This film would be, I’m guessing, JJ Abrams’ wet dream. Steven Spielberg is an influence to many (myself included), so getting to do a project that is sort of an homage to Spielberg with him as the executive producer has gotta be pretty mind-blowing.
And given that kind of situation, I would think you would put your heart and soul into this and it looks like Abrams’ did. This film is top notch – writing, producing, directing, acting, all great.
As far as writing: it’s kind of Stand by Me meets ET – With a Vengence!! I was around the age of these kids at the time this film took place, so it was very nostalgic as far as cultural references; the 80’s period is put together nicely. There’s a number of subplots but the main focus is on a group of teens shooting a zombie movie near the site of a train wreck. The cargo on the train turns out to be extra-terrestrial which attracts a government cleanup.
There’s a lot of human interest relationship elements here which turned out to be fun to watch. There are some great crossover points between the various parts of the storyline that work well and offer some nice surprises.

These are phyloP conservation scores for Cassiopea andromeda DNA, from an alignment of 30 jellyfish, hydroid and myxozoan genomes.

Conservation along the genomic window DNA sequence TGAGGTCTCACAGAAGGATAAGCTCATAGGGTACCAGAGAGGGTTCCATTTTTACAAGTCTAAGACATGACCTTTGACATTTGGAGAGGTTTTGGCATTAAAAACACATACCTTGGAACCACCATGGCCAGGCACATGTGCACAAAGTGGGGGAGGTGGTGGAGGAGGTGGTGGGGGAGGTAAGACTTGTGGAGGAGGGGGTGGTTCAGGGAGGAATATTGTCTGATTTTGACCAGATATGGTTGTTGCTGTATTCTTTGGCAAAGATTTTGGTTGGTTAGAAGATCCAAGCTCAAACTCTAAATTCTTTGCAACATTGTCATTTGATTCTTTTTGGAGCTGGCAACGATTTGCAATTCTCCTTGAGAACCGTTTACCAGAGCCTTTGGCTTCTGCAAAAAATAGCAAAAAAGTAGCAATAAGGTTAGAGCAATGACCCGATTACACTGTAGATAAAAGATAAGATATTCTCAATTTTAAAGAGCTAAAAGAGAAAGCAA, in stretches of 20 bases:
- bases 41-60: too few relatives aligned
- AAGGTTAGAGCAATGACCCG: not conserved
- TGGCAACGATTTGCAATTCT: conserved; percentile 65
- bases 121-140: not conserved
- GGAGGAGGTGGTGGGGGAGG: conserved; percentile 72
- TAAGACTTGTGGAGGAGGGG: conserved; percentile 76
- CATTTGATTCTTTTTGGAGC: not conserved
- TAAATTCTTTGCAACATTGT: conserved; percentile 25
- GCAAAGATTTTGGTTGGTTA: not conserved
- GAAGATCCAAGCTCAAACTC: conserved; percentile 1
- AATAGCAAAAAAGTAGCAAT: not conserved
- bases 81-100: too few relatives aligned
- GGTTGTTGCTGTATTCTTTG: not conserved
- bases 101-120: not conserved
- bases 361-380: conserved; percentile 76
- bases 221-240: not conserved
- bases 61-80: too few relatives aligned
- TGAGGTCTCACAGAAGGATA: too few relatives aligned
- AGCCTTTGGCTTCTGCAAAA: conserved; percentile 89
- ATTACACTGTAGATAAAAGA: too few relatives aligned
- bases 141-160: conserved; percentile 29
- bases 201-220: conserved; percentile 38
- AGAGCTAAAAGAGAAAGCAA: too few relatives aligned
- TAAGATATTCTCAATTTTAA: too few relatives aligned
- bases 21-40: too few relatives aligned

Production wise, Abrams does a great job directing and made up a bit for me with Star Trek (sorry, he’s hit or miss with me and I thought that his vision of Star Trek was not great). Visually the design is nicely stylized to make it feel like the 80’s without feeling cheesy. The train wreck sequence is spectacular by the way, worth seeing on the big screen. It looks like a Spielberg movie with Abrams elements throughout the story.
The actors are all bringing their skills to the table and throwing down. I was surprised that all the kids were solid, but they were. The rest of the cast is on the mark too. The fun is in watching the kids, their relationships, their work on their movie and how they handle the events placed at their feet. Watching them took me back a bit, without the train wreck part.
This one is worth seeing in the theater and is a great addition to a fun summer movie season. Make sure to stay for the credits.
reviewed by Sean McKnight